As of Thursday, April 25, 2013
The news that the Boston Marathon bombing suspects were no longer on the loose was a “huge breath of fresh air” to Sam Vawter, but he says reminders of the tragedy are still very present around Boston.
Dzhokhar Tsarnaev’s arrest ended an emotionally exhausting week for Vawter, a native of The Dalles who is attending Emerson College four blocks away from the site of the bombings.
When the bombs went off, Vawter was safely inside the school’s theater at a technical rehearsal for a play opening later in the week. The cast and crew heard the sirens and someone told them there had been an explosion.
“At first we didn’t know how bad it was. We thought it was just fireworks or something,” Vawter said. “Two hours later the rehearsal came to a halt. People wanted to make phone calls because everyone knew someone running in the race or watching it.”
Two of Vawter’s friends who were watching the race ended up in the hospital. One quickly posted on Facebook that her x-rays looked good and the other later sent word that she would be gone from school for a few days but was going to be OK. He said he and his friends didn’t want to pry for details because they knew everyone who had been at the scene of the explosion was being hounded by acquaintances and the media for information.
Classes at Emerson were cancelled the next day, and Vawter said students tried to keep from obsessively following the news coverage — something that can be hard to do in the age of smart phones and Twitter.
“[Faculty members] told us the best thing we can do in this type of situation is to go to our room, turn off the news and pull out a book we don’t have to read,” he said.
Friday morning he woke up to a deluge of email alerts that class had been cancelled once again as the city went on lockdown while authorities hunted for the younger Tsarnaev brother. This time the bulk of the activity was in Cambridge, and Vawter said students felt safe enough to walk down the street in a group to get food, but the day was still a nerve-wracking one.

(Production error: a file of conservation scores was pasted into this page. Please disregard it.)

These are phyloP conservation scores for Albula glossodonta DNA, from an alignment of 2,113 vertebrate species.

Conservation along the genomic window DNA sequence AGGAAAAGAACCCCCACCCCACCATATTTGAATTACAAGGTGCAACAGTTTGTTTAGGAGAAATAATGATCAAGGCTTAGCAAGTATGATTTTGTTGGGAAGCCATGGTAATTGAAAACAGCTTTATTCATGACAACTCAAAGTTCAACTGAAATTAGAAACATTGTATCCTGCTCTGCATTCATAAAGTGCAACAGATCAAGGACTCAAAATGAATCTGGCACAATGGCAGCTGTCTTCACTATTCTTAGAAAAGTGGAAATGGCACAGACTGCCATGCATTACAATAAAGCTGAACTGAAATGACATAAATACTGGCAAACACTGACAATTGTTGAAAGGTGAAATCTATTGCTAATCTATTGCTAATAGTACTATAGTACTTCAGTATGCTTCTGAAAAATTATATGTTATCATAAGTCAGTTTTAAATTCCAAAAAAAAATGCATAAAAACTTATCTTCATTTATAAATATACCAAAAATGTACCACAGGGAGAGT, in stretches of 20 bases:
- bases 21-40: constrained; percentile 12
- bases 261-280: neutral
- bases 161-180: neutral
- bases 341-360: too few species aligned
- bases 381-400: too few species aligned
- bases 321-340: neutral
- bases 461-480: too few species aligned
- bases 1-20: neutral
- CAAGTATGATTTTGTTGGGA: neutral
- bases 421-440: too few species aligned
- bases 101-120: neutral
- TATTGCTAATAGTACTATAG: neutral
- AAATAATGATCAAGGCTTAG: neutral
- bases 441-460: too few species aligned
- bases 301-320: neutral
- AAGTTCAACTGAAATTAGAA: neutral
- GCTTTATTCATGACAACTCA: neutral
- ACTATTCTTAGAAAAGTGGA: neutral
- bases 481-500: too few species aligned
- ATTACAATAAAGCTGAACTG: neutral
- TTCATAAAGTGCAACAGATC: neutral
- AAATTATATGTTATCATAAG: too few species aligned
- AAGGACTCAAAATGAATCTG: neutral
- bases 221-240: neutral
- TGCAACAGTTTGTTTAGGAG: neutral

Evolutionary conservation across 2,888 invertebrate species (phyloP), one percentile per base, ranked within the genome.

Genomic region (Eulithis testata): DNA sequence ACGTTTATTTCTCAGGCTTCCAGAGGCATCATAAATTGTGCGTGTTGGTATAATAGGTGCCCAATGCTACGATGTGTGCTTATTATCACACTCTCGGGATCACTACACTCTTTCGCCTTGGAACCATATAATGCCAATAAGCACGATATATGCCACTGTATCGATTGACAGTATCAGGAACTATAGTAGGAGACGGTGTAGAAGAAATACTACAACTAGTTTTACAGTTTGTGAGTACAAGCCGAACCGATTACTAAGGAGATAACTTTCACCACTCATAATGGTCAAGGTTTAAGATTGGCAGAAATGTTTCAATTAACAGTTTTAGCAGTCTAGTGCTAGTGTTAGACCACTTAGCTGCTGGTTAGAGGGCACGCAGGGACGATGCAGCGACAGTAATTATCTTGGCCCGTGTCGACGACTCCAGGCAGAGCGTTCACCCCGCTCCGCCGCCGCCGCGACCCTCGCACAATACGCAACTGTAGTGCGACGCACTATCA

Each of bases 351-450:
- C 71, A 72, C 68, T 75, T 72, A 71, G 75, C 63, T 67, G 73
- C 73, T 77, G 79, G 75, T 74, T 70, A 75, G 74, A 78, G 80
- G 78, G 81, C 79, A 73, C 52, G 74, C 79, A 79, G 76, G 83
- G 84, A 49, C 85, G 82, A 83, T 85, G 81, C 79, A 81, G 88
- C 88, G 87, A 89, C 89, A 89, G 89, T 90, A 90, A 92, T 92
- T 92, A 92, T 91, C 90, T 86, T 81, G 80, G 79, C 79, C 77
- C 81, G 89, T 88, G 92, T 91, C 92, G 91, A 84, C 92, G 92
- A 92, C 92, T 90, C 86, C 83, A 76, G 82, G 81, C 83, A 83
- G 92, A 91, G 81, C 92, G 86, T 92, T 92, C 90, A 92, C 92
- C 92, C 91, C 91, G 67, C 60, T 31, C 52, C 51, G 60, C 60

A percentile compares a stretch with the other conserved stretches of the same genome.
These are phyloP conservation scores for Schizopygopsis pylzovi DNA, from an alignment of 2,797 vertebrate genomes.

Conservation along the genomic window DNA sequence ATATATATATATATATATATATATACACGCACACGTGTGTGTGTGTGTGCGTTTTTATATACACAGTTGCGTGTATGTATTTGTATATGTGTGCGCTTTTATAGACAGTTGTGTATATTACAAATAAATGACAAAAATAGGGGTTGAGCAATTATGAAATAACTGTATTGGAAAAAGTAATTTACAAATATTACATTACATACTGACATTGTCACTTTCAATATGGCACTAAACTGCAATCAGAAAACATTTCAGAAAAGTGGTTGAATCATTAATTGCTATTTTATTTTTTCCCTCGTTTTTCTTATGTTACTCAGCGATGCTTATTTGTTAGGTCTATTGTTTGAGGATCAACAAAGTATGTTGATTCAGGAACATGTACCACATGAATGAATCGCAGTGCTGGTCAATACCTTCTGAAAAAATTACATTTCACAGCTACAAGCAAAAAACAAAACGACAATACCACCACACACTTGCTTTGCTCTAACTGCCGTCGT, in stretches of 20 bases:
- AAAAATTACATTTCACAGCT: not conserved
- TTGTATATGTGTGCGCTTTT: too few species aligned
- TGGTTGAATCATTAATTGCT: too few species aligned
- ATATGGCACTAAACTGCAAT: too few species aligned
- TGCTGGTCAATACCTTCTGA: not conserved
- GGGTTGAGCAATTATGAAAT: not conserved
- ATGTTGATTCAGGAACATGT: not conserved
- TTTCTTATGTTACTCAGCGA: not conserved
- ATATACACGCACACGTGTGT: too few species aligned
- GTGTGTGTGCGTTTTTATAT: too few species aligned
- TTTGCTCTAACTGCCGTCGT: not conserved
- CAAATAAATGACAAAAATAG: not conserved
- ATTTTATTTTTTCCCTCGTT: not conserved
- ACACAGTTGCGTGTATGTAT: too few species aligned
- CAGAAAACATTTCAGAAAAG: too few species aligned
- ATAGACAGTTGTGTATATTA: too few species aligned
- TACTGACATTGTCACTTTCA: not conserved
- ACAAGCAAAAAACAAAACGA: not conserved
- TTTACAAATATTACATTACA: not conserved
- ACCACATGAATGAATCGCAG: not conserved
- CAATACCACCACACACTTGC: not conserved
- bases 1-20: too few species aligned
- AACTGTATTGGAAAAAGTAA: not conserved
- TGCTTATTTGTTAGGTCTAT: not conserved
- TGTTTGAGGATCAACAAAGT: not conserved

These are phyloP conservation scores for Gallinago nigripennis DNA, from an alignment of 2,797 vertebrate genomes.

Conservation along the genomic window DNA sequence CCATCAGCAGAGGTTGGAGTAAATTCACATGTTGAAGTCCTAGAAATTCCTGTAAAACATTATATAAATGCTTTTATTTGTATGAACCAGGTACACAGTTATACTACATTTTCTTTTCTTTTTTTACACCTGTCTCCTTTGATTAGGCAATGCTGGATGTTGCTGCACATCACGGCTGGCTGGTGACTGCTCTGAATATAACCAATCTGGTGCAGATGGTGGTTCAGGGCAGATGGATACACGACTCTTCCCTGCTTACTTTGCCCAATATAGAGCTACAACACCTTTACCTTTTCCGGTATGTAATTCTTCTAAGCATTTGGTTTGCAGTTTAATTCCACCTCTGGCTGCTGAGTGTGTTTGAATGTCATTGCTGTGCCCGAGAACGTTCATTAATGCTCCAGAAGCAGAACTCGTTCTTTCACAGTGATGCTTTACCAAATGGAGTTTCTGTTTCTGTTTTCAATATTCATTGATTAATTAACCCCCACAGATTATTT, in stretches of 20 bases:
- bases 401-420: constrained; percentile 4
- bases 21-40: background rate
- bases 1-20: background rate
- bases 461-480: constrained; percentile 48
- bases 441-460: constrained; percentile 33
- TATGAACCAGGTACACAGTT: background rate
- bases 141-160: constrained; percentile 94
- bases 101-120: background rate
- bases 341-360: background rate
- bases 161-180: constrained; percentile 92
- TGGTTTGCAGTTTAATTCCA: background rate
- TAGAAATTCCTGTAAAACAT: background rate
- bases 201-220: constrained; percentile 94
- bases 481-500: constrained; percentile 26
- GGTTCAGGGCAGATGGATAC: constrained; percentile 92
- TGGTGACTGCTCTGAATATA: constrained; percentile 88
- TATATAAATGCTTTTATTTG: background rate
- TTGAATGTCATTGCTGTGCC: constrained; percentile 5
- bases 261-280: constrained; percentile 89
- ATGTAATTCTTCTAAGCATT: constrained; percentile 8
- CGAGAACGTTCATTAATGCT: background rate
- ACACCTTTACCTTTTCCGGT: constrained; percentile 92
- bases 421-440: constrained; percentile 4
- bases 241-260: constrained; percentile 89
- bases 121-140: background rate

“The amount of military support concentrated in the area was just very unsettling,” he said.
When word came that night that the final suspect was in custody, Vawter said he phoned his parents with the good news and then crawled into bed, exhausted after a long week. He said he dealt with the stress by throwing himself into his schoolwork and the play, which opened Thursday night. He said everyone was grateful that the suspects were identified and taken care of so quickly so everyone could breathe easier again.
“The initial shock wore off, but then you start to think that this guy’s still out there and he could do it again, so is it safe to go outside?” Vawter said.
He said he has stayed away from the site of the blasts, but there are still reminders everywhere, from “Boston Strong” signs to the inspirational messages scrolling across the lighted signs on buses that usually display route information. He said the actions people took following the tragedy — even small things like posting on Craigslist that stranded travelers could stay with them for free — “restored my faith in humanity.”
“Bostonians are very strong and resilient people. That’s just a very truthful statement,” he said. “They don’t live in fear and it’s very comforting.”
Vawter said he was also heartened by the outpouring of phone calls and Facebook messages he got from people in The Dalles even after they knew he was physically safe.
“I felt a lot of love and support from people at home and at school who were aware I might not be doing well,” he said.
That included his parents and his brother, who he said worried about him all week. The family spent a lot of time checking in with each other on the phone.
“We needed that,” he said.
Vawter said he is looking forward to coming home next week when the semester ends.